Kingdom Comes


Visions of Snow White, the Evil Queen, Little Red Riding Hood and the big bad Wolf will soon be dancing through the dreams of television viewers, when THE 10TH KINGDOM puts old ideas of fairy tales and fables in the heads of the young and younger alike.

NBC's 10-hour mini-series, scheduled to premiere Sunday, Feb. 27, takes a peak at nearly every childhood story, putting bits and pieces together to form a comedic, fantastic flight through parallel universes ranging from medieval Troll's kingdoms to present day New York City.

"If we went back as adults and revisited the fairy tales we read as children, would they still possess their magic?" asks series writer Simon Moore (GULLIVER'S TRAVELS, THE QUICK AND THE DEAD). "Would the excitement, the humor -- and sometimes the fright! -- still work?"

The mixing of old and new, truths and make-believe, join together in THE 10TH KINGDOM to take TV audiences on a wild ride through time, following a young New York City waitress named Virginia (Kimberly Williams, JUST A LITTLE HARMLESS SEX, FATHER OF THE BRIDE) and her janitor dad Tony (John Larroquette, THE TEXAS CHAINSAW MASSACRE, STAR TREK III: THE SEARCH FOR SPOCK) as they travel through updated, alternate realities of fantasy land.

"I wondered whether you could reinvent the whole genre for an adult audience and make it work in a hip, modern way, with some slapstick -- and some sophisticated -- comedy," Moore says.

Scott Cohen (THE CRUCIBLE, NYPD BLUE), who plays Wolf, a hybrid of man and wolf -- or a werewolf in more fairy tale-ish terms -- calls the series a tale of adventure and romance.

"It's like a road movie," he says. "An incredible epic journey, a psychological drama with fairy tales, fantasy, magic."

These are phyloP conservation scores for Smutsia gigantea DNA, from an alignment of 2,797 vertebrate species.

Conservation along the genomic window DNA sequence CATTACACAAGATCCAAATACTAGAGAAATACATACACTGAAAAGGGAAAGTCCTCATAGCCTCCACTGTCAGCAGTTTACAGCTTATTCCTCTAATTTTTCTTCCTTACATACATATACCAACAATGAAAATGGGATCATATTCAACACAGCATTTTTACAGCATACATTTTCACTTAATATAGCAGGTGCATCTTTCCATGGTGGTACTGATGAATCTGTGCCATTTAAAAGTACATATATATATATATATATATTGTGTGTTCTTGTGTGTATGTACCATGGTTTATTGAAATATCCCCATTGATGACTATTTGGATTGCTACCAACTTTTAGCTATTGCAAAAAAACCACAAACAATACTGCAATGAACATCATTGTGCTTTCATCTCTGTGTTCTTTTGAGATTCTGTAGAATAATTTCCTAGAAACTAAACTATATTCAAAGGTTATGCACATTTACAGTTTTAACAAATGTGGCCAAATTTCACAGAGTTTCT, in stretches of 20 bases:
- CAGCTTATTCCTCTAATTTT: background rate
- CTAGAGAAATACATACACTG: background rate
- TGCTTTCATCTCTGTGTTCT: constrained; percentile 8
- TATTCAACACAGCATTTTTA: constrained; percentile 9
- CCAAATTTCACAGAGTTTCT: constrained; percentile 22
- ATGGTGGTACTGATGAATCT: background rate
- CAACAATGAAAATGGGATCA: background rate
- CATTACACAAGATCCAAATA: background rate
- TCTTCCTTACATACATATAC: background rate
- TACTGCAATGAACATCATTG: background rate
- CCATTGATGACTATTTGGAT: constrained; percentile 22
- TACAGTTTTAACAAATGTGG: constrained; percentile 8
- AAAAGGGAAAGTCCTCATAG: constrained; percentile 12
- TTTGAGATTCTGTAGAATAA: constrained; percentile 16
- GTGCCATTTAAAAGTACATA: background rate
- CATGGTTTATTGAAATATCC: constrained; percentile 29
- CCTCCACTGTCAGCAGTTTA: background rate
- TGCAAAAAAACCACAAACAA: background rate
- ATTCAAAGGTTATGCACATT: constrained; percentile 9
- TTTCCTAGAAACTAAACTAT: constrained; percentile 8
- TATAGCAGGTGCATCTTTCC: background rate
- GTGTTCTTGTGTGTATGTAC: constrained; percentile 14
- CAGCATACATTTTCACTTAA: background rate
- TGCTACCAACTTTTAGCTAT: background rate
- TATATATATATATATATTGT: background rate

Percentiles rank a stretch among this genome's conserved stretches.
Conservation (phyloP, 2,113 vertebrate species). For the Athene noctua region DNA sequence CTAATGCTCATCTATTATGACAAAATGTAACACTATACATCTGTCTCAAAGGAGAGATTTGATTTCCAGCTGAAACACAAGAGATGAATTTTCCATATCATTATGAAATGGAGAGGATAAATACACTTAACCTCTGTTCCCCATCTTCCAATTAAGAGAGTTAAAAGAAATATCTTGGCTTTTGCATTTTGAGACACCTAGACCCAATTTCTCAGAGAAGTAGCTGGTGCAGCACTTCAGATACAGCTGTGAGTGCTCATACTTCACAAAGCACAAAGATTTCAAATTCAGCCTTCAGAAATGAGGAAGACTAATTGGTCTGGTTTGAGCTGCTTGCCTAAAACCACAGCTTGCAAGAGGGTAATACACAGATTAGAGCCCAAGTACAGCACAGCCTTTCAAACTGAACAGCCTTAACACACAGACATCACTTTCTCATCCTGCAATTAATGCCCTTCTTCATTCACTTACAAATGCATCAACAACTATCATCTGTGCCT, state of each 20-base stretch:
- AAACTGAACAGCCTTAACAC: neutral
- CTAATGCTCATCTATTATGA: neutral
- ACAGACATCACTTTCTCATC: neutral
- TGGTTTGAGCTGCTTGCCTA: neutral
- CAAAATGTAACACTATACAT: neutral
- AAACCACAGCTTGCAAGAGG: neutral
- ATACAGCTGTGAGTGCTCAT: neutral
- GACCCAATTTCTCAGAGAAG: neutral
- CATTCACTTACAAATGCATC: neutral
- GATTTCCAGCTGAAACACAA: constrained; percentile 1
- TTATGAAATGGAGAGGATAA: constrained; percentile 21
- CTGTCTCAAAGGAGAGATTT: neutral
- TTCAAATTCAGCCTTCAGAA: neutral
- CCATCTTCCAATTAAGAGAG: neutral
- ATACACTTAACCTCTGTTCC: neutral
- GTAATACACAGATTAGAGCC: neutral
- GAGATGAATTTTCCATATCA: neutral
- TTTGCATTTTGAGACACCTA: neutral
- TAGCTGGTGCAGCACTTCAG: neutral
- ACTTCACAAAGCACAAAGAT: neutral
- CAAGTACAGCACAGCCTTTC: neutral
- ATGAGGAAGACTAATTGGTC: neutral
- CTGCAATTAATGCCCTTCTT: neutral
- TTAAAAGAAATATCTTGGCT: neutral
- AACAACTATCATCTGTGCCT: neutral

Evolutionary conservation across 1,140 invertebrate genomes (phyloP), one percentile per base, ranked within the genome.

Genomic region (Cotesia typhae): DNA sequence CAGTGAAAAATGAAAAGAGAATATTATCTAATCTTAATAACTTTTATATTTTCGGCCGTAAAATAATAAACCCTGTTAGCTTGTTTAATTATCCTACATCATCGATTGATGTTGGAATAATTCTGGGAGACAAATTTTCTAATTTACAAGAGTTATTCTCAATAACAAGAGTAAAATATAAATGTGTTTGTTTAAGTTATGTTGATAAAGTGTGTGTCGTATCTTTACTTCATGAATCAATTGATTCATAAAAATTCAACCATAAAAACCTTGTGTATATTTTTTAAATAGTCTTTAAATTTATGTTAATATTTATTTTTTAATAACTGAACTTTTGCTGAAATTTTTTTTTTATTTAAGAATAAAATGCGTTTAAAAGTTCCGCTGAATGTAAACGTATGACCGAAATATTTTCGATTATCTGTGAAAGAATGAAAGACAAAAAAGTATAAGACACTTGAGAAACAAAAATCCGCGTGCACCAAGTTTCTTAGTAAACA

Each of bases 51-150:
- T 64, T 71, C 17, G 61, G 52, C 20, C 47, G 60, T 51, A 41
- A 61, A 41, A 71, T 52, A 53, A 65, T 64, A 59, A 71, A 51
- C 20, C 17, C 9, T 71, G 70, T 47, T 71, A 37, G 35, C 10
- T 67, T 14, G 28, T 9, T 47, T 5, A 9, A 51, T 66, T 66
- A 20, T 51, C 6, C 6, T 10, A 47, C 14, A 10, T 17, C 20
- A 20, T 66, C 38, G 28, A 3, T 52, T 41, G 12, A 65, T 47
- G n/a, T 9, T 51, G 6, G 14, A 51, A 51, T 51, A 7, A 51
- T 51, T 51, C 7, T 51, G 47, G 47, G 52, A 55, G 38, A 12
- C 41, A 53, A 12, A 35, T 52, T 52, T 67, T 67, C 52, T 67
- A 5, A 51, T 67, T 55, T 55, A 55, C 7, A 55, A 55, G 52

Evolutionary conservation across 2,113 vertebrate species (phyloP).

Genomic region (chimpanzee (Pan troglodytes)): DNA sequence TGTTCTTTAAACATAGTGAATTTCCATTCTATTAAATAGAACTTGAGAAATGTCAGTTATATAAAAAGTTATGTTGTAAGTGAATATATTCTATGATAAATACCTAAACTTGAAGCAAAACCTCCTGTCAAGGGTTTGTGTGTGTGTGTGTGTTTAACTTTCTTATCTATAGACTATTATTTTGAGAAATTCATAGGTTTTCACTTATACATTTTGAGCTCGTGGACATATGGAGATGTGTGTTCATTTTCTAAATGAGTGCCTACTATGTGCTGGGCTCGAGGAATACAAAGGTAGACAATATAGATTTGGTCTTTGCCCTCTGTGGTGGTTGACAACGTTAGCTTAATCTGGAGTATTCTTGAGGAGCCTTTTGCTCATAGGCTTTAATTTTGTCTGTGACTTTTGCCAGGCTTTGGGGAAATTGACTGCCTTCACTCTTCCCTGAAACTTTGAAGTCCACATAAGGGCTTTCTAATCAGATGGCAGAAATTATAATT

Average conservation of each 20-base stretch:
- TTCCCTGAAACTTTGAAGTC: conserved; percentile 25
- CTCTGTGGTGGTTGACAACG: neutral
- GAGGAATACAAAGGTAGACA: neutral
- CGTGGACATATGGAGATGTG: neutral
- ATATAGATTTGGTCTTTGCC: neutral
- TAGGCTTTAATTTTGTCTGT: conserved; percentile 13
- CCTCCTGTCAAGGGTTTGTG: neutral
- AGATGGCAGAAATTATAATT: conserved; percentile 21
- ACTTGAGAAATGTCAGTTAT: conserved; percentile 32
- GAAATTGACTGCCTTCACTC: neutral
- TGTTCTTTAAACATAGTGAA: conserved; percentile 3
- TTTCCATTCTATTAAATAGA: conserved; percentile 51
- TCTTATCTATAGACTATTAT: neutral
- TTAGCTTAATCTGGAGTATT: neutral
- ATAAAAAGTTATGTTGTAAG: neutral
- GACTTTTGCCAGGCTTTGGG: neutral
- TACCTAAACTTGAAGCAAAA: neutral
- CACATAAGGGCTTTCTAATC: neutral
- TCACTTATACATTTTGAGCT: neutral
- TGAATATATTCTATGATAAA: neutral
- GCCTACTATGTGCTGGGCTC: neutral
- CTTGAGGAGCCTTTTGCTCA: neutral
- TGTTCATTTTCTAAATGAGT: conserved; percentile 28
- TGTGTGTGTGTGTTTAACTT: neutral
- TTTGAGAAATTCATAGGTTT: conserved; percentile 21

Both the cast and the crew went on a road trip of their own in filming the series, a seven-month long project that took them to England, Austria, Germany and France in search of the right settings for fantasy.

Camryn Manheim (THE PRACTICE, ROMY AND MICHELLE'S HIGH SCHOOL REUNION) plays the part of Snow White, a part she says she accepted for "political reasons" to show that beauty comes in all sizes and shapes. That, and the opportunity to film in Austria, led her to accept the role without even reading the script.

"I was so thrilled that they were moving away from the conventional Snow White," she says, adding that even getting trussed up in a corset was fun.

But then there was a change in location shooting, with her scenes being moved to London's Pinewood Studios.

"They said they were moving the location to London," she says. "What's the name of the studio? I don't know if you've been to that studio, but London is very proud of it. It looks like a prison block, really."

Location, as well as the right cast and the right script were important for directors David Carson (STAR TREK: DEEP SPACE NINE, ALIEN NATION) and Herbert Wise (THE LIFE OF JOHN PAUL II, I, CLAUDIUS) because they take their fantasy very seriously.